What Chomsky is alluding to (though he does not call it this) is the so-called Stalin Note of 1952. Chomsky depicts it as a proposal that, if implemented, "would have eliminated whatever military threat the Soviet Union might have posed to Western Europe" but also crucially entailed "no ready justification for US intervention and subversion worldwide". It thus stands in a history of "apparent opportunities to reduce the threat of superpower confrontation" that the West spurned. Chomsky adds darkly: "For years these matters were off the agenda; even to mention the facts was to risk being castigated as an apologist for Stalin. By 1989-90, however, Stalin's proposal could be cited quite freely in the press and journals." The reason it could now be discussed, according to Chomsky, was so that an apparently new proposal by Mikhail Gorbachev for a neutral reunified Germany could be dismissed as well-worn. (Quotations from Deterring Democracy, pp. 24-5.)
It is astonishing and faintly scandalous that a serious publisher (Vintage Books, an imprint of Random House) was found for this farrago, and that it is still in print. If Chomsky believes that the Stalin Note was "off the agenda" till the end of the Cold War, then he must pay scant attention to German historical debate. The historian Rolf Steininger argued forcefully in his book Eine Chance zur Wiedervereinigung? Die Stalin-Note vom 10. März 1952 that the West missed a genuine opportunity with this proposal. The book was published in 1985, when no one had any conception that the Berlin Wall would fall in the same decade. So far from being dismissed as Stalinist apologetic, Steininger's book was treated quite properly as a thesis to be examined on its merits. As it turns out, Soviet and East German archive material released in the 1990s has not dealt kindly with Steininger's argument, and has largely substantiated the view that Stalin had no intention of accepting a genuinely democratic unified Germany. So Chomsky's claim that Stalin's diplomacy was a "secret history" in the West till unification is wrong, while his assertion that "we don't know" if a unified and neutral Germany could have been obtained is, like any historical counterfactual, literally true, but heedless of recent historical research.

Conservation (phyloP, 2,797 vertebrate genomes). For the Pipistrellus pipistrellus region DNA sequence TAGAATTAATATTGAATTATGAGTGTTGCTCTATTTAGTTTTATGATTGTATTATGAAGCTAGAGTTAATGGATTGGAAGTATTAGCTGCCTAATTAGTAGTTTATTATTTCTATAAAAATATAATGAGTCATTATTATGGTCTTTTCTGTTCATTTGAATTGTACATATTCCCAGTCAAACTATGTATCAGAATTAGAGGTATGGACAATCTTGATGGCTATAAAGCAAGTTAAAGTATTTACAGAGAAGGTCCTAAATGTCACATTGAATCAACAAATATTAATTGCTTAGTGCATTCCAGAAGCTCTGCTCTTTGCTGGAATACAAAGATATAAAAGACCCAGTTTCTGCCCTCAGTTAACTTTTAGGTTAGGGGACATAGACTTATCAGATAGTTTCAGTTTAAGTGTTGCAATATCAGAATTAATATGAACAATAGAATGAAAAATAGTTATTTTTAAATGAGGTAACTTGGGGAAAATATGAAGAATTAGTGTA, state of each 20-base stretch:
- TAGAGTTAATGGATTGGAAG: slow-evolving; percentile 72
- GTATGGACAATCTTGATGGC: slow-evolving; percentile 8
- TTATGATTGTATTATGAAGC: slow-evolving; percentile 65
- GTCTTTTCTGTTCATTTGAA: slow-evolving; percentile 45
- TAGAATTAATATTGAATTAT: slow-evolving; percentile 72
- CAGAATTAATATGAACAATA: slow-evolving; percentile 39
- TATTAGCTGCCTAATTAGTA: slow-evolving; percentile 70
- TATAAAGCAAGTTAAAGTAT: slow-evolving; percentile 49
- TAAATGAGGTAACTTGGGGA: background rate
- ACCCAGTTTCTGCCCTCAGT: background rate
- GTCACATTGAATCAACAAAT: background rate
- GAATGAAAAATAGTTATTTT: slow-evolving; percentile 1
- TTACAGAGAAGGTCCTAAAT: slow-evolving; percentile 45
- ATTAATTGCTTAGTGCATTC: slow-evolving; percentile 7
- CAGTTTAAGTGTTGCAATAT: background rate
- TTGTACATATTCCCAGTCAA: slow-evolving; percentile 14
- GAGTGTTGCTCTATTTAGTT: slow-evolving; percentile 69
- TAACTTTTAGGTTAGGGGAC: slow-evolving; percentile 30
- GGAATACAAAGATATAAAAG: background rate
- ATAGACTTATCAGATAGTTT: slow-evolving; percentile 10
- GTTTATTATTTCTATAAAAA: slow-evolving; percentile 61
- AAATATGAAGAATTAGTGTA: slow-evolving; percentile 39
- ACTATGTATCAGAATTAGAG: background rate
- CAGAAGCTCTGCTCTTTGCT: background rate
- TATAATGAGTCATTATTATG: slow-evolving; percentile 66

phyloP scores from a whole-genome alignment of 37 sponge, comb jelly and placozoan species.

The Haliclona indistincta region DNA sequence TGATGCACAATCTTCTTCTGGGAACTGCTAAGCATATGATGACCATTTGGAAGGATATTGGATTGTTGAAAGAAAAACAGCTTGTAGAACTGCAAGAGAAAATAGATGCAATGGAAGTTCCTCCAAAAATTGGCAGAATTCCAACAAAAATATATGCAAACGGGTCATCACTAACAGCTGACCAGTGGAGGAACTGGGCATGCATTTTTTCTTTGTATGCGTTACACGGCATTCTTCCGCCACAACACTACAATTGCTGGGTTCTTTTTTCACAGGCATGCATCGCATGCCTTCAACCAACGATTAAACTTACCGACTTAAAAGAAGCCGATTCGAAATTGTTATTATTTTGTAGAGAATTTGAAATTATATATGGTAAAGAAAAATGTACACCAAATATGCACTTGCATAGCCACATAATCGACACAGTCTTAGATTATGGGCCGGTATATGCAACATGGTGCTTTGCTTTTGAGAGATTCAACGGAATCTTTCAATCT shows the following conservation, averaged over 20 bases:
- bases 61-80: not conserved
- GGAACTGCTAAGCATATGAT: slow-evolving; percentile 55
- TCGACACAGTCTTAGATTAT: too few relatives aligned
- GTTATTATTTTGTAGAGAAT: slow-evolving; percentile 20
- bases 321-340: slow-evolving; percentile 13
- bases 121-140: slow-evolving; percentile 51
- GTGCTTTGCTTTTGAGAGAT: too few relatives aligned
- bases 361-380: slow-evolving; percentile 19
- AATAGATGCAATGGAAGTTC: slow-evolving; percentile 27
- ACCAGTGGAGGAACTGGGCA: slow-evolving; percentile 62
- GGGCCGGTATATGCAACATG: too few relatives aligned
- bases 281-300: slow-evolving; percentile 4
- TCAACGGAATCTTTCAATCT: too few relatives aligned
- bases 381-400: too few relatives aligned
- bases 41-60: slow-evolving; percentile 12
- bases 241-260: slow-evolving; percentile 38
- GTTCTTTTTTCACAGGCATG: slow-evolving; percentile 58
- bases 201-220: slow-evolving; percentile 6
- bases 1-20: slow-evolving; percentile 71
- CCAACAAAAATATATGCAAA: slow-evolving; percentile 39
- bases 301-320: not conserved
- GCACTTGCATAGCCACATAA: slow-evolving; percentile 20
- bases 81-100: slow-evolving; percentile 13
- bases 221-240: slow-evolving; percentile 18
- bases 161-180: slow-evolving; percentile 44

But the essence of Chomsky's political approach is revealed in another facet of this issue. In his comments about the Stalin Note in Deterring Democracy, Chomsky says that the notion of a unified Germany free to join Nato was "a demand that the Russians could hardly accept a few years after Germany alone had virtually destroyed the Soviet Union". It is extraordinary that, being so solicitous of the victims of German aggression, Chomsky should fail to mention the view from a nation that had been defeated and occupied in WW2. France had a perfectly reasonable, because historically grounded, fear of a repeat of the Rapallo agreement of 1922 or the Nazi-Soviet pact of 1939. A united and armed Germany that was formally neutral but in practice influenced by the Soviet Union would have been an intolerable threat. (The Note proposed that a neutral Germany have sufficient armed forces "for the defence of the country"; this was a useless because largely subjective criterion.)
Why does Chomsky not mention the reasonable security needs and legitimate apprehensions of a Western democratic nation? Because to read Chomsky on history is to be in the presence of a propagandist and not a scholar. On the back of my edition of Deterring Democracy is an encomium to the author from John Pilger, which reads: "This book ... ought to be required reading in schools and newsrooms for it cuts through the often subtle propaganda about our times...." As a sociological case-study of entirely unsubtle propaganda - sanitised official history as it might have been written if the wrong side had won the Cold War - Chomsky's writings may indeed merit a place in schools and newsrooms. I do my utmost to discover in Chomsky's political writings any other redeeming characteristic, and I must tell my readers that I ceaselessly fail.